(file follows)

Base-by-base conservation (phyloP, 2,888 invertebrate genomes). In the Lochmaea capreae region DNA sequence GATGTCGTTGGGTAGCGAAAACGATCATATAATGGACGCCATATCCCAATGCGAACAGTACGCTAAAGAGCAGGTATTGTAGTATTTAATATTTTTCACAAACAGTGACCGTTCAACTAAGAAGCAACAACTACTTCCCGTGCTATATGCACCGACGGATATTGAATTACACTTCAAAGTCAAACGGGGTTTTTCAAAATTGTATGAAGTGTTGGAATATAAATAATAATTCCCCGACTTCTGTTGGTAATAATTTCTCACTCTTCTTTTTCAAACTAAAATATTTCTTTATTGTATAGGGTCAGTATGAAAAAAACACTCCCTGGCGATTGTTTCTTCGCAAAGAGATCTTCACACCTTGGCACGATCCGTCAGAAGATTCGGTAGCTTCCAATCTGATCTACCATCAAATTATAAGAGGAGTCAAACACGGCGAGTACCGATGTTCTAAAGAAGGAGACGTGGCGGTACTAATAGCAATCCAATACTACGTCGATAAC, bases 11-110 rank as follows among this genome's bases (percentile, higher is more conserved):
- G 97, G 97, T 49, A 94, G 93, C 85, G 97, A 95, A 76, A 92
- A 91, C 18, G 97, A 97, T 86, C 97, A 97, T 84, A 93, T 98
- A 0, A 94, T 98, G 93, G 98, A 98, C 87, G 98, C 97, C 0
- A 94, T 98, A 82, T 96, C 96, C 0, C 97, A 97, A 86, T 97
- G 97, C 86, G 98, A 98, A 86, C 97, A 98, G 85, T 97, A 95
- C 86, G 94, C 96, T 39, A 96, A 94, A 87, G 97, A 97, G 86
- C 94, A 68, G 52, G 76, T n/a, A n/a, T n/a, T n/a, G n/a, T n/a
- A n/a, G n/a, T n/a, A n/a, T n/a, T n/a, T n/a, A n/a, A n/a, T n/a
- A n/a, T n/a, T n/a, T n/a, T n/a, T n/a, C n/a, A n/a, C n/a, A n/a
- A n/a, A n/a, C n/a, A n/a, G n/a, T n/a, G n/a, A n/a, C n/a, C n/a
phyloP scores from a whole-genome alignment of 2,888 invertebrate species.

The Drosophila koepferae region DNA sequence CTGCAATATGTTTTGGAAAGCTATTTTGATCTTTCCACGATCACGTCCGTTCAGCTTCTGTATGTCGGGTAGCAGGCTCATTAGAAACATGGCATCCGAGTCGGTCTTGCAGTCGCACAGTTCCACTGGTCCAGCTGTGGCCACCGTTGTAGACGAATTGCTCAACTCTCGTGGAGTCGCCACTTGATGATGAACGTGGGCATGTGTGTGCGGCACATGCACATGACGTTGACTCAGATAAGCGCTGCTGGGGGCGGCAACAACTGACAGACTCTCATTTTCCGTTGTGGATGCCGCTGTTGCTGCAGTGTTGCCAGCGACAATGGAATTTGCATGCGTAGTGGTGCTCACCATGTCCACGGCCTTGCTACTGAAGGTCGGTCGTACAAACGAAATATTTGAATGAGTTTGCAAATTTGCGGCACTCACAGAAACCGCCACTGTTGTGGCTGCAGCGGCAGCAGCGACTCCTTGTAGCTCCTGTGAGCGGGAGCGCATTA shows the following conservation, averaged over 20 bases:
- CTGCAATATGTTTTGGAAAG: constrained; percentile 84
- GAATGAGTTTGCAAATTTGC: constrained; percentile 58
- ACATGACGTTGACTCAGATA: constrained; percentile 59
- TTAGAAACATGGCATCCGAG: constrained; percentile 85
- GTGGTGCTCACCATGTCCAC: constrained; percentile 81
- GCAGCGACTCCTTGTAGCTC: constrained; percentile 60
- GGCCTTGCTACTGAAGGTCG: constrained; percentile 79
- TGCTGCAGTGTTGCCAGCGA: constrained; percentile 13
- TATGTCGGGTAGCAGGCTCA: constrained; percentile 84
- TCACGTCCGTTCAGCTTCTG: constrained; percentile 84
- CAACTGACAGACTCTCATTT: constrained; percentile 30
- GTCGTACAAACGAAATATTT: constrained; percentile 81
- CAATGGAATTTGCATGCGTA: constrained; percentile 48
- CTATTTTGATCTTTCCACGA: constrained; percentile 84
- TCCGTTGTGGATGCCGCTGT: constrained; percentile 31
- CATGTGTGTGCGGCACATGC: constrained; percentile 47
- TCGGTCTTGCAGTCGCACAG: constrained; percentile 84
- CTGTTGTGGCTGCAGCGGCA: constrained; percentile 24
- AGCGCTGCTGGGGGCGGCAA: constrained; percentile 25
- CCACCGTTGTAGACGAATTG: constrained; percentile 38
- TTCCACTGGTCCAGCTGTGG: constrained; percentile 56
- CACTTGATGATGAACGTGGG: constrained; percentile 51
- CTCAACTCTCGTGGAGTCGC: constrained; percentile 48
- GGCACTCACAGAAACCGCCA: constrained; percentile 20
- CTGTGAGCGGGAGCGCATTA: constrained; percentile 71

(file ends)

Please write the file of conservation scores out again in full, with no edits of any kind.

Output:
Base-by-base conservation (phyloP, 2,888 invertebrate genomes). In the Lochmaea capreae region DNA sequence GATGTCGTTGGGTAGCGAAAACGATCATATAATGGACGCCATATCCCAATGCGAACAGTACGCTAAAGAGCAGGTATTGTAGTATTTAATATTTTTCACAAACAGTGACCGTTCAACTAAGAAGCAACAACTACTTCCCGTGCTATATGCACCGACGGATATTGAATTACACTTCAAAGTCAAACGGGGTTTTTCAAAATTGTATGAAGTGTTGGAATATAAATAATAATTCCCCGACTTCTGTTGGTAATAATTTCTCACTCTTCTTTTTCAAACTAAAATATTTCTTTATTGTATAGGGTCAGTATGAAAAAAACACTCCCTGGCGATTGTTTCTTCGCAAAGAGATCTTCACACCTTGGCACGATCCGTCAGAAGATTCGGTAGCTTCCAATCTGATCTACCATCAAATTATAAGAGGAGTCAAACACGGCGAGTACCGATGTTCTAAAGAAGGAGACGTGGCGGTACTAATAGCAATCCAATACTACGTCGATAAC, bases 11-110 rank as follows among this genome's bases (percentile, higher is more conserved):
- G 97, G 97, T 49, A 94, G 93, C 85, G 97, A 95, A 76, A 92
- A 91, C 18, G 97, A 97, T 86, C 97, A 97, T 84, A 93, T 98
- A 0, A 94, T 98, G 93, G 98, A 98, C 87, G 98, C 97, C 0
- A 94, T 98, A 82, T 96, C 96, C 0, C 97, A 97, A 86, T 97
- G 97, C 86, G 98, A 98, A 86, C 97, A 98, G 85, T 97, A 95
- C 86, G 94, C 96, T 39, A 96, A 94, A 87, G 97, A 97, G 86
- C 94, A 68, G 52, G 76, T n/a, A n/a, T n/a, T n/a, G n/a, T n/a
- A n/a, G n/a, T n/a, A n/a, T n/a, T n/a, T n/a, A n/a, A n/a, T n/a
- A n/a, T n/a, T n/a, T n/a, T n/a, T n/a, C n/a, A n/a, C n/a, A n/a
- A n/a, A n/a, C n/a, A n/a, G n/a, T n/a, G n/a, A n/a, C n/a, C n/a
phyloP scores from a whole-genome alignment of 2,888 invertebrate species.

The Drosophila koepferae region DNA sequence CTGCAATATGTTTTGGAAAGCTATTTTGATCTTTCCACGATCACGTCCGTTCAGCTTCTGTATGTCGGGTAGCAGGCTCATTAGAAACATGGCATCCGAGTCGGTCTTGCAGTCGCACAGTTCCACTGGTCCAGCTGTGGCCACCGTTGTAGACGAATTGCTCAACTCTCGTGGAGTCGCCACTTGATGATGAACGTGGGCATGTGTGTGCGGCACATGCACATGACGTTGACTCAGATAAGCGCTGCTGGGGGCGGCAACAACTGACAGACTCTCATTTTCCGTTGTGGATGCCGCTGTTGCTGCAGTGTTGCCAGCGACAATGGAATTTGCATGCGTAGTGGTGCTCACCATGTCCACGGCCTTGCTACTGAAGGTCGGTCGTACAAACGAAATATTTGAATGAGTTTGCAAATTTGCGGCACTCACAGAAACCGCCACTGTTGTGGCTGCAGCGGCAGCAGCGACTCCTTGTAGCTCCTGTGAGCGGGAGCGCATTA shows the following conservation, averaged over 20 bases:
- CTGCAATATGTTTTGGAAAG: constrained; percentile 84
- GAATGAGTTTGCAAATTTGC: constrained; percentile 58
- ACATGACGTTGACTCAGATA: constrained; percentile 59
- TTAGAAACATGGCATCCGAG: constrained; percentile 85
- GTGGTGCTCACCATGTCCAC: constrained; percentile 81
- GCAGCGACTCCTTGTAGCTC: constrained; percentile 60
- GGCCTTGCTACTGAAGGTCG: constrained; percentile 79
- TGCTGCAGTGTTGCCAGCGA: constrained; percentile 13
- TATGTCGGGTAGCAGGCTCA: constrained; percentile 84
- TCACGTCCGTTCAGCTTCTG: constrained; percentile 84
- CAACTGACAGACTCTCATTT: constrained; percentile 30
- GTCGTACAAACGAAATATTT: constrained; percentile 81
- CAATGGAATTTGCATGCGTA: constrained; percentile 48
- CTATTTTGATCTTTCCACGA: constrained; percentile 84
- TCCGTTGTGGATGCCGCTGT: constrained; percentile 31
- CATGTGTGTGCGGCACATGC: constrained; percentile 47
- TCGGTCTTGCAGTCGCACAG: constrained; percentile 84
- CTGTTGTGGCTGCAGCGGCA: constrained; percentile 24
- AGCGCTGCTGGGGGCGGCAA: constrained; percentile 25
- CCACCGTTGTAGACGAATTG: constrained; percentile 38
- TTCCACTGGTCCAGCTGTGG: constrained; percentile 56
- CACTTGATGATGAACGTGGG: constrained; percentile 51
- CTCAACTCTCGTGGAGTCGC: constrained; percentile 48
- GGCACTCACAGAAACCGCCA: constrained; percentile 20
- CTGTGAGCGGGAGCGCATTA: constrained; percentile 71